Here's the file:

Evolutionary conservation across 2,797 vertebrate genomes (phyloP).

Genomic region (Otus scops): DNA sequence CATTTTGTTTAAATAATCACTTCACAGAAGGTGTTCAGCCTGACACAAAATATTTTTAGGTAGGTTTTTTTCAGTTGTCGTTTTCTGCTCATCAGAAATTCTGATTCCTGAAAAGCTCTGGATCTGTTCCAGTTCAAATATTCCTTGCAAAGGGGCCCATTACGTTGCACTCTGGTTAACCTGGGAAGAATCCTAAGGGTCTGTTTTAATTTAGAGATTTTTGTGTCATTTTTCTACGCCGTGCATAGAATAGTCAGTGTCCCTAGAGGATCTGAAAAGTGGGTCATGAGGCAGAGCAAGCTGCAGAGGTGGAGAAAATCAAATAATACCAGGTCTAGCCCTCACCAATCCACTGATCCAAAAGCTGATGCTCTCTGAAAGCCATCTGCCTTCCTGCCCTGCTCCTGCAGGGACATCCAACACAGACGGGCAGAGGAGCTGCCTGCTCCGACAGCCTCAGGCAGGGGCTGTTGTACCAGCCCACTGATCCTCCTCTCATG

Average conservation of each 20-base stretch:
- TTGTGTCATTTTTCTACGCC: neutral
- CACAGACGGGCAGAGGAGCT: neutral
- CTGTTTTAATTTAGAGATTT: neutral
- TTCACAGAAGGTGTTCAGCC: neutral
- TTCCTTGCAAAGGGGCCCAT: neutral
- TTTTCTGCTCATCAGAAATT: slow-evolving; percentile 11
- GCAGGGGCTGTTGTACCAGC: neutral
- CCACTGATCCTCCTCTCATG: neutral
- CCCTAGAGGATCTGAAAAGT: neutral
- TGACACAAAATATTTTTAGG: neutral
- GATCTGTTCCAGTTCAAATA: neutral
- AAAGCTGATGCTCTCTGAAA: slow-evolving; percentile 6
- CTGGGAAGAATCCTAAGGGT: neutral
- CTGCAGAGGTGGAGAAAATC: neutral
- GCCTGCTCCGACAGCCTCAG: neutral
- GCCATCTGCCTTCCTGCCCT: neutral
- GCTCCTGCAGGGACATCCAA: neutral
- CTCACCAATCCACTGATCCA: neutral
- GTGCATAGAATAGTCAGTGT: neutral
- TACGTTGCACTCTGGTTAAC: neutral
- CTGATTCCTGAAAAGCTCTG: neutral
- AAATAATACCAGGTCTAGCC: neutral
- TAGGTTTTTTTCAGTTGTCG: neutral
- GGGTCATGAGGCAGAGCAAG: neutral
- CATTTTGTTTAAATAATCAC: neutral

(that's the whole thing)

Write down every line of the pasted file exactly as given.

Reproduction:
Evolutionary conservation across 2,797 vertebrate genomes (phyloP).

Genomic region (Otus scops): DNA sequence CATTTTGTTTAAATAATCACTTCACAGAAGGTGTTCAGCCTGACACAAAATATTTTTAGGTAGGTTTTTTTCAGTTGTCGTTTTCTGCTCATCAGAAATTCTGATTCCTGAAAAGCTCTGGATCTGTTCCAGTTCAAATATTCCTTGCAAAGGGGCCCATTACGTTGCACTCTGGTTAACCTGGGAAGAATCCTAAGGGTCTGTTTTAATTTAGAGATTTTTGTGTCATTTTTCTACGCCGTGCATAGAATAGTCAGTGTCCCTAGAGGATCTGAAAAGTGGGTCATGAGGCAGAGCAAGCTGCAGAGGTGGAGAAAATCAAATAATACCAGGTCTAGCCCTCACCAATCCACTGATCCAAAAGCTGATGCTCTCTGAAAGCCATCTGCCTTCCTGCCCTGCTCCTGCAGGGACATCCAACACAGACGGGCAGAGGAGCTGCCTGCTCCGACAGCCTCAGGCAGGGGCTGTTGTACCAGCCCACTGATCCTCCTCTCATG

Average conservation of each 20-base stretch:
- TTGTGTCATTTTTCTACGCC: neutral
- CACAGACGGGCAGAGGAGCT: neutral
- CTGTTTTAATTTAGAGATTT: neutral
- TTCACAGAAGGTGTTCAGCC: neutral
- TTCCTTGCAAAGGGGCCCAT: neutral
- TTTTCTGCTCATCAGAAATT: slow-evolving; percentile 11
- GCAGGGGCTGTTGTACCAGC: neutral
- CCACTGATCCTCCTCTCATG: neutral
- CCCTAGAGGATCTGAAAAGT: neutral
- TGACACAAAATATTTTTAGG: neutral
- GATCTGTTCCAGTTCAAATA: neutral
- AAAGCTGATGCTCTCTGAAA: slow-evolving; percentile 6
- CTGGGAAGAATCCTAAGGGT: neutral
- CTGCAGAGGTGGAGAAAATC: neutral
- GCCTGCTCCGACAGCCTCAG: neutral
- GCCATCTGCCTTCCTGCCCT: neutral
- GCTCCTGCAGGGACATCCAA: neutral
- CTCACCAATCCACTGATCCA: neutral
- GTGCATAGAATAGTCAGTGT: neutral
- TACGTTGCACTCTGGTTAAC: neutral
- CTGATTCCTGAAAAGCTCTG: neutral
- AAATAATACCAGGTCTAGCC: neutral
- TAGGTTTTTTTCAGTTGTCG: neutral
- GGGTCATGAGGCAGAGCAAG: neutral
- CATTTTGTTTAAATAATCAC: neutral